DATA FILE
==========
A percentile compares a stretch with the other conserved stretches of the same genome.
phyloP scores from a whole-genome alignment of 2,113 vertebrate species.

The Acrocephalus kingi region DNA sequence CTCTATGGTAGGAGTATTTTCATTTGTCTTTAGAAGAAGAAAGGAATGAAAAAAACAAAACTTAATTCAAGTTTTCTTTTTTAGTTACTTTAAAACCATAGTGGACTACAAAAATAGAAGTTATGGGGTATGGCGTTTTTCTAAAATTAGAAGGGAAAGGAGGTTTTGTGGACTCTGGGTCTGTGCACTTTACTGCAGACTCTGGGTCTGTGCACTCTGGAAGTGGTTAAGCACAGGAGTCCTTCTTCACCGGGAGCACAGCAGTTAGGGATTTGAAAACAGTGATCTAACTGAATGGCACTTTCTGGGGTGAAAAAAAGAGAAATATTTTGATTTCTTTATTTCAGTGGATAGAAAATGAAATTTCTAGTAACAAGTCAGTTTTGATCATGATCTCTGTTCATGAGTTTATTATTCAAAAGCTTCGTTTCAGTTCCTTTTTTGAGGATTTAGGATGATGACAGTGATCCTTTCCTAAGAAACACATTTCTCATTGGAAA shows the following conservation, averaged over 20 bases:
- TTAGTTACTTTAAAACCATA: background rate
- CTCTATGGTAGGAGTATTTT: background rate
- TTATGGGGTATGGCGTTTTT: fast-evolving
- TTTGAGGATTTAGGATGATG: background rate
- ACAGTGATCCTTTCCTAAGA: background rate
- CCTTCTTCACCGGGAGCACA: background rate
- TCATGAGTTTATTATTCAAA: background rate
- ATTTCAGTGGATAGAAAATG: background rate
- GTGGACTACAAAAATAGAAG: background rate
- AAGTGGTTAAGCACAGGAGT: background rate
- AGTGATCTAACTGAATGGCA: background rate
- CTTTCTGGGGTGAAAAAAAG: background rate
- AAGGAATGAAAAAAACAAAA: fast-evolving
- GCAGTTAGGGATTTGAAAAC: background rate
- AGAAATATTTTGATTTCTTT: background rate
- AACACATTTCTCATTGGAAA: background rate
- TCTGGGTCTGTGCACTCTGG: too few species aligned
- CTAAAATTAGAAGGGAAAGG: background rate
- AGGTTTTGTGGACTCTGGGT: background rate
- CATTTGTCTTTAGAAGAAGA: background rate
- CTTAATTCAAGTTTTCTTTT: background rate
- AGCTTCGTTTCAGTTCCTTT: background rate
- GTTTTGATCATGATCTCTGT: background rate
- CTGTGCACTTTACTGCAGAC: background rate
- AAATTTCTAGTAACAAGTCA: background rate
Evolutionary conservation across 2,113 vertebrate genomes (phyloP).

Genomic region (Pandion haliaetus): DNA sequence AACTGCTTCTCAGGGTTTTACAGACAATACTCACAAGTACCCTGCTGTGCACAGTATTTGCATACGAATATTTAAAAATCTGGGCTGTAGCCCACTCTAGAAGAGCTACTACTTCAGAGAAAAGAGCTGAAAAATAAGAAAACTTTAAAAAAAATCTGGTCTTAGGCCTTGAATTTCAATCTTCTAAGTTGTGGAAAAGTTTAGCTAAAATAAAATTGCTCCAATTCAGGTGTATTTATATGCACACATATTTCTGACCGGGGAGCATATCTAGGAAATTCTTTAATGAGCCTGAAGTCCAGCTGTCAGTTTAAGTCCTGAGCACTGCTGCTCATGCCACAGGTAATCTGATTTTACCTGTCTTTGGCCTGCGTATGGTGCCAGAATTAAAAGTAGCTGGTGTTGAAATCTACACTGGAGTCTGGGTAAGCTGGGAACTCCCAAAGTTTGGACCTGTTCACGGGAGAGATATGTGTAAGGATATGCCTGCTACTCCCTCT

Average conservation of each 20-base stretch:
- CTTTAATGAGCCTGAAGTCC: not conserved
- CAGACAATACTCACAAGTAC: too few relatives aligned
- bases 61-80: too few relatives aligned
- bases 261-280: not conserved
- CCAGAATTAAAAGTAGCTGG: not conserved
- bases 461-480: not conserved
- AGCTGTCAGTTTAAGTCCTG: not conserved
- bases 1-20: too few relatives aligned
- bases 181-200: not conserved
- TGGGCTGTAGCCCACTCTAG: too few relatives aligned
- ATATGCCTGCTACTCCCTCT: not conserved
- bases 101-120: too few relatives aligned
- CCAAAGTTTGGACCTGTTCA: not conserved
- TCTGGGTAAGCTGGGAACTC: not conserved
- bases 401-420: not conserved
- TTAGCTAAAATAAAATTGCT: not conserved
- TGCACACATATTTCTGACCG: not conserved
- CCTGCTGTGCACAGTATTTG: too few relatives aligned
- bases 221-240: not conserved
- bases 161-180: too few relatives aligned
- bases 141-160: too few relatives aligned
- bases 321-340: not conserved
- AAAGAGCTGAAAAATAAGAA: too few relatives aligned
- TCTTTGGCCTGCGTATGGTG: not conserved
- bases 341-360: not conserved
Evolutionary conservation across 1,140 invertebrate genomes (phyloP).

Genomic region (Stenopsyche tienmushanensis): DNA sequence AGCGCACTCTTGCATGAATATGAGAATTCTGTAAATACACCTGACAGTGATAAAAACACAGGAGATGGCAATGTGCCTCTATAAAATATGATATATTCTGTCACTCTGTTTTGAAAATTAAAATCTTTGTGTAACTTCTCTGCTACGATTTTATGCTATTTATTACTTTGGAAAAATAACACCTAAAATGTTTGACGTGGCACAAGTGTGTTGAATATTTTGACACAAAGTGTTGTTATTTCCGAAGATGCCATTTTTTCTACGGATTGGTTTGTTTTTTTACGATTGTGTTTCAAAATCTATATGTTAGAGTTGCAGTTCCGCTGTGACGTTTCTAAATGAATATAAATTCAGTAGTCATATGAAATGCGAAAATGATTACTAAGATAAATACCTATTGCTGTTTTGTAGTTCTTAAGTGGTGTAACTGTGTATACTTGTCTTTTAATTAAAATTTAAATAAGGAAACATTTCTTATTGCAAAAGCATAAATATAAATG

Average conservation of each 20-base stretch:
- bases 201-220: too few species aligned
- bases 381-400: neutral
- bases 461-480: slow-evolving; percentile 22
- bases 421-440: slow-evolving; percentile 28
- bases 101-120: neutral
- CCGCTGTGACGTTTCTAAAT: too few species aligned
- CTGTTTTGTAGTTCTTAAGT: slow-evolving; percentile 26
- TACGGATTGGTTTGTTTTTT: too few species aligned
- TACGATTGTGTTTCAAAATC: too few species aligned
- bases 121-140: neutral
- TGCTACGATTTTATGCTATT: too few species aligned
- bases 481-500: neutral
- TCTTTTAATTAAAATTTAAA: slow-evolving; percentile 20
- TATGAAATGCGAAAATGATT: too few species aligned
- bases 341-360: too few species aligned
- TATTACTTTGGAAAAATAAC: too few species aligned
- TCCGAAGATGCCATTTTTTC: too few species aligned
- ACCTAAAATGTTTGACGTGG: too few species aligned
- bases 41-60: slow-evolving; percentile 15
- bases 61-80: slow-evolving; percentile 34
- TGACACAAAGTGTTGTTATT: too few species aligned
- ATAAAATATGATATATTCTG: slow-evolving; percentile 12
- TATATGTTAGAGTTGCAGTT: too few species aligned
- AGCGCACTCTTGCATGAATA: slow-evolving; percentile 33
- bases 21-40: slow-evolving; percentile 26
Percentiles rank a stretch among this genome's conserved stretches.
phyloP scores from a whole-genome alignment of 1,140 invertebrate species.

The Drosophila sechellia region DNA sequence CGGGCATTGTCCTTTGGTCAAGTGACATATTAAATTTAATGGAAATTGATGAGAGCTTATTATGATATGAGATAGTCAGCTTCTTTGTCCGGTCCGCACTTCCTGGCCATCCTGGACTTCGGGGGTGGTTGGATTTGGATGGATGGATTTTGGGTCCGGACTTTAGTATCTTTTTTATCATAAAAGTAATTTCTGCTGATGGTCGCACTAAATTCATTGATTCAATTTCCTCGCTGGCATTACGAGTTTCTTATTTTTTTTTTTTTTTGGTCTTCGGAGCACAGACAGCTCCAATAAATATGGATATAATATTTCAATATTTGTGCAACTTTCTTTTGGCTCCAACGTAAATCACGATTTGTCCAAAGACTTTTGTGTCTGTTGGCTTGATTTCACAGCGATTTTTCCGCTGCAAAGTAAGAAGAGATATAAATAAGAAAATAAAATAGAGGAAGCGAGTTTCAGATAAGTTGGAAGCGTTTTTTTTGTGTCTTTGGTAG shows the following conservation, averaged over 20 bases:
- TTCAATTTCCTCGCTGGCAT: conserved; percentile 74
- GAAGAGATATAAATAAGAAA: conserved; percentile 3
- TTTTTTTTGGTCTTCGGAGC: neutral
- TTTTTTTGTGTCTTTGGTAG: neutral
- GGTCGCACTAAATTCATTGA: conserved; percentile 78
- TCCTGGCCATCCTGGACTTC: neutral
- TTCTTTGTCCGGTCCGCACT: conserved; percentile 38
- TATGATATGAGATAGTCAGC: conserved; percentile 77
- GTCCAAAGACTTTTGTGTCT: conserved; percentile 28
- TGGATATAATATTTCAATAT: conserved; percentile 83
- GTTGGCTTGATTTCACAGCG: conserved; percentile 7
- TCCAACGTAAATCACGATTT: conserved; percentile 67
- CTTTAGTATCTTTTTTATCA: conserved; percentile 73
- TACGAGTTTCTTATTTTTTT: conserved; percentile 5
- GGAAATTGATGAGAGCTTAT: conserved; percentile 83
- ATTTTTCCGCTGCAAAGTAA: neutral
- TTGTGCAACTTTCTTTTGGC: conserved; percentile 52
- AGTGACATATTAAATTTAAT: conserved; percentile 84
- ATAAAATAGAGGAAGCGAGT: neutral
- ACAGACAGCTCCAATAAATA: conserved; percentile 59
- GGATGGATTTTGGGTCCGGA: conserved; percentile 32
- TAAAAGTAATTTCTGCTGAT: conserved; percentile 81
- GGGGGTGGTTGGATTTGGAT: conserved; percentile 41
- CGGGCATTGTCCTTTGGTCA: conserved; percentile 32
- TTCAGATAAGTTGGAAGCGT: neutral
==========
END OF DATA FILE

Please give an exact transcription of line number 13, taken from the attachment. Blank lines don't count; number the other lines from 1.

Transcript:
- AAGTGGTTAAGCACAGGAGT: background rate